In the years since, the man tried to find agent and publisher, but his main focus was on writing the second novel. Now, still without either, he decided to release the book by himself, having the sequel as close to finished as he alone can make it, and the finale waiting to be finished as well. He has reached the last goal his wise woman doctor had set before him, and is glad he knows who and what he is.
(That original enough? :-D)

Tell me about your current Book:

Upon hearing he lives in the path of an invading army, a traumatized Drangar Ralgon must leave his home and his solitude behind, or else be swept up in a war that isn't his.

Friedrich Nietzsche said that if one looks too long into the abyss, the abyss looks back. Drangar Ralgon has been avoiding the abyss's gaze for far too long and now turns around to face it.

Shattered Dreams is told from multiple viewpoints, with each individual tale eventually intersecting with the others, forming a tapestry. In a land finally at peace, war, like a weaver, pushes lives of warriors every which way until their paths become patterns. There are no shining heroes, no damsels who cannot save themselves, only people trying their damndest to make sense of the chaos they call their lives.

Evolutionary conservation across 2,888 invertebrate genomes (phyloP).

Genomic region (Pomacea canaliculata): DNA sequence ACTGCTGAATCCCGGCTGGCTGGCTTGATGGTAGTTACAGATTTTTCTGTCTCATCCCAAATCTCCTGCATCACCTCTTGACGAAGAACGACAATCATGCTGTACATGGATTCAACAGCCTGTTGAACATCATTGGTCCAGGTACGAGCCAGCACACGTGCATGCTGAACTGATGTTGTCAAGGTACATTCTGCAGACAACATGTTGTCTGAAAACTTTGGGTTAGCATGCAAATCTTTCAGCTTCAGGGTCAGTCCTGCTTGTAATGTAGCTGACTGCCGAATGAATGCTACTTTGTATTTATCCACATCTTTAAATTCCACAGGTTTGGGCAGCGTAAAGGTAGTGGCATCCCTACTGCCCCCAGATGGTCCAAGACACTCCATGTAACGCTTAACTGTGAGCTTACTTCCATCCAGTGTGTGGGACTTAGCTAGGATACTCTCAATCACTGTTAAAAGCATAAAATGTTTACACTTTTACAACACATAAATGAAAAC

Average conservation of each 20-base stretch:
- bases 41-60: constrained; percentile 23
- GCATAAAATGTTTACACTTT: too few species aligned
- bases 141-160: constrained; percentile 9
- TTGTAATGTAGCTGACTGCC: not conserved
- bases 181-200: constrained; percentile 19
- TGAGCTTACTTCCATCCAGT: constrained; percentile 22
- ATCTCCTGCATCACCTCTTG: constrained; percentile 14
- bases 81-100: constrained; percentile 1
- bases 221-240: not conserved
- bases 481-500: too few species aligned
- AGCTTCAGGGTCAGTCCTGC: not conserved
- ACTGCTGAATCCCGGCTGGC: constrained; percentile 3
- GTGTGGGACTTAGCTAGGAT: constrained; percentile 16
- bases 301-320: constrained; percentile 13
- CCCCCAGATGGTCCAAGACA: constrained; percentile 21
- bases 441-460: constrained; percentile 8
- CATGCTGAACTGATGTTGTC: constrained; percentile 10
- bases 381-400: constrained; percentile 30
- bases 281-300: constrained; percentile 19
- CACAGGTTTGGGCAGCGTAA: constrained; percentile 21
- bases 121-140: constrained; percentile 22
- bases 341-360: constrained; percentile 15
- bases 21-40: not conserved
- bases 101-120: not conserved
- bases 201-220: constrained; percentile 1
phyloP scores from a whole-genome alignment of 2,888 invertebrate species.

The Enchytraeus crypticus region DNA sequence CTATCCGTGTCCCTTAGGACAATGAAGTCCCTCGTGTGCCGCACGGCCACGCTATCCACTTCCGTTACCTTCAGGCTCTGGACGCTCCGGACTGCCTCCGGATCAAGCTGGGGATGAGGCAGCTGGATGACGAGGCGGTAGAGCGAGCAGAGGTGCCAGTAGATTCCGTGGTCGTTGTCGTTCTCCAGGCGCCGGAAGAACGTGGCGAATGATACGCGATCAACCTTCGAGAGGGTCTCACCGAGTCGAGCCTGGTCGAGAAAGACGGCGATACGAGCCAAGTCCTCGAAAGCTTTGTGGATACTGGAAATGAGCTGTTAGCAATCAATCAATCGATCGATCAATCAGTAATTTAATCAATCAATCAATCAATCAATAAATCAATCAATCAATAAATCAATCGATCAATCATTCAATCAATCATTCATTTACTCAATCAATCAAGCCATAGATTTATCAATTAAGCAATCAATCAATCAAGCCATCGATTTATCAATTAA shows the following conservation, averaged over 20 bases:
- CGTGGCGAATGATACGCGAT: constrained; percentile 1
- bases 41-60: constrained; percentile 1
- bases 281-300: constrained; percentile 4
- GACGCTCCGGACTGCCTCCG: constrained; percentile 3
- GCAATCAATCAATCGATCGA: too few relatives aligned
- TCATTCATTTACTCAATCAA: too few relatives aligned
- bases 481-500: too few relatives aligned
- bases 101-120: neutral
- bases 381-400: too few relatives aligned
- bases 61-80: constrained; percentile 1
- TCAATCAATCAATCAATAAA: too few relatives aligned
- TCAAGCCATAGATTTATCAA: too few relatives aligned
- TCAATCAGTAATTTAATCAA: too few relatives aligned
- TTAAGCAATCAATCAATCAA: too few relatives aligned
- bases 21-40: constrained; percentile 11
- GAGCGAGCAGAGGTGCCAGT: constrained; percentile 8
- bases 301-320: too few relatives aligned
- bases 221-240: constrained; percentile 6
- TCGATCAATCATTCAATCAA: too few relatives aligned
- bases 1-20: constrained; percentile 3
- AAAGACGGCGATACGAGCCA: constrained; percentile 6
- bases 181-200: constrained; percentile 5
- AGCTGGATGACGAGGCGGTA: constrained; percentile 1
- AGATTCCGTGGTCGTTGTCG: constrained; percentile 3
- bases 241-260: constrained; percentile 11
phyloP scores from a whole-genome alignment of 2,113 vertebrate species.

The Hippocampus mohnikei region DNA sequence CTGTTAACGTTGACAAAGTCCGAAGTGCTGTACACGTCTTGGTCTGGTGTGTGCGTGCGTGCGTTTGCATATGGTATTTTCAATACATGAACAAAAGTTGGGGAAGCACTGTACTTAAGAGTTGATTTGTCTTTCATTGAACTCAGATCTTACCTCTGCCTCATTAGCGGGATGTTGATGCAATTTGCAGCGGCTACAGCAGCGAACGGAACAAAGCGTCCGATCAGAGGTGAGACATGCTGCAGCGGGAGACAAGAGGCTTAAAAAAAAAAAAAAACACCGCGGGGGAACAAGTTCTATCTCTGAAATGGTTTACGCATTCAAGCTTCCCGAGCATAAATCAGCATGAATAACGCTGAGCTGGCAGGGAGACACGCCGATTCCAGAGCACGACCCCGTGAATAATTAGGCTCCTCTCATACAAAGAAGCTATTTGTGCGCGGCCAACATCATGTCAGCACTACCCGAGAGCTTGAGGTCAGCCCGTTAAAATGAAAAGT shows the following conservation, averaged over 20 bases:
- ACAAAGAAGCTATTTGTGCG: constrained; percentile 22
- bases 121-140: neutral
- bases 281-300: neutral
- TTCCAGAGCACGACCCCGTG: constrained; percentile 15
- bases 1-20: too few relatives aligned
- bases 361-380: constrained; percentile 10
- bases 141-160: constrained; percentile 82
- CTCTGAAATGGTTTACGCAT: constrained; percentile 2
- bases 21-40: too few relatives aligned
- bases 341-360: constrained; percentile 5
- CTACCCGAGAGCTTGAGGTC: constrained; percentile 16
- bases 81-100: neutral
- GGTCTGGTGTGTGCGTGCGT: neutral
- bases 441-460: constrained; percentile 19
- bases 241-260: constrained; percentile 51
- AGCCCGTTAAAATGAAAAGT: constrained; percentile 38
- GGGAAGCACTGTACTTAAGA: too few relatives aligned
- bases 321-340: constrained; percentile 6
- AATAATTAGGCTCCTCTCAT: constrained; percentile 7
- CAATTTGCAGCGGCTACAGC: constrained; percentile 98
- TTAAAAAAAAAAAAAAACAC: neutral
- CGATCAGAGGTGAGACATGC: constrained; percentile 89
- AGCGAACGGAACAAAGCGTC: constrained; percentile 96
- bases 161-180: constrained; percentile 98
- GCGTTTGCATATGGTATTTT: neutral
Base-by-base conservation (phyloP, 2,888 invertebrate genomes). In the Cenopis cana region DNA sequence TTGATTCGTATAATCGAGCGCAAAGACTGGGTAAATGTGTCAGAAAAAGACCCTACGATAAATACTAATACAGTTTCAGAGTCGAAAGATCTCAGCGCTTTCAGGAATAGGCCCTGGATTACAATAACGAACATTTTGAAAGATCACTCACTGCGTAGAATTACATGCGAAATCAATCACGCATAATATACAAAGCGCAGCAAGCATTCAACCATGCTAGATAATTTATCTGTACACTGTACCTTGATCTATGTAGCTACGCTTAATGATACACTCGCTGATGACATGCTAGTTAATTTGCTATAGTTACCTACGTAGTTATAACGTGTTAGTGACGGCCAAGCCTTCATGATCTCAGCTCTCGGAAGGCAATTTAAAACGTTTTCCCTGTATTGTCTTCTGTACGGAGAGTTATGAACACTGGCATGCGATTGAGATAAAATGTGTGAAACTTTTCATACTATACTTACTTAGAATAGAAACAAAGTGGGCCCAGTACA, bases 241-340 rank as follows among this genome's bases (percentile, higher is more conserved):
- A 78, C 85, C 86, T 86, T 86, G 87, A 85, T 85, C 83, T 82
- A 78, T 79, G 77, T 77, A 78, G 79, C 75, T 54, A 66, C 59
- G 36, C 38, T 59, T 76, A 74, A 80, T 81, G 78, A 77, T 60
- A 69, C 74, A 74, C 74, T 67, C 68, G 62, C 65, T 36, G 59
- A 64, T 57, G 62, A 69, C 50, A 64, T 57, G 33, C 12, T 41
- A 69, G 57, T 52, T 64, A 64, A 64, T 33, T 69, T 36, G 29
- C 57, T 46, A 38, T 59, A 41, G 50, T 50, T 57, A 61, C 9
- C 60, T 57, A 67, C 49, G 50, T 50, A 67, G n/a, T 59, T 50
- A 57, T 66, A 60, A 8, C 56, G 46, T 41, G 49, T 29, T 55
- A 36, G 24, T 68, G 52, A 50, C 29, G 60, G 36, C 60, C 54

This is but their first steps as they figure out their roles in the gigantic tapestry the gods have laid out for them. In a world where actions do have consequences, and mistakes are paid for in blood and pain, the lives of a few can make a difference.

For two years the mercenary Drangar Ralgon has kept his back to his dark past. Afraid to live, afraid to die, Drangar tries to ignore the abyss that lies behind him. Now, faced with a war he wants nothing to do with, he finally turns around and gazes back.

Inspired by the vigorous style of George R.R. Martin's A SONG OF ICE AND FIRE, and in the vein of historical fictioneer Bernard Cornwell, SHATTERED DREAMS brings to life a stark, uncompromising tale of a man's path to redemption.
Please attach a Cover photo.

What are you working on now?

Aside from promoting Shattered Dreams, I am waiting on my beta-readers' feedback so I can rework that novel's sequel, Shattered Hopes, which has been gathering virtual dust ever since I started writing the conclusion to the trilogy, Shattered Bonds.

Where is your favorite place to be when you write?

In front of my computer, in my living room. The table this machine stands on is the same table I used to write at when I had my first computer. Its position allows me to stare at the roofs of my hometown, Hattingen, and the sky above. To me, it's perfect.

I have two computers, one exclusively for writing, it has no internet connection, no speakers, just the bare bones needed to write. When I need to print anything, I have to use a flash drive. It might sound annoying to some, but for me it is perfect.

What is your favorite Website?

Truth be told, when I spend time online, I usually have two tabs open, one for facebook and one for goodreads. These are but stepping stones that take me to whatever catches my interest, which then is opened in yet another tab. I do some research online, but I'm kind of old fashioned in that I actually prefer to have paper in my hands, so books it is most of the time. Although there are some great pieces on youtube, BBC documentaries and such.



No comments:

Post a Comment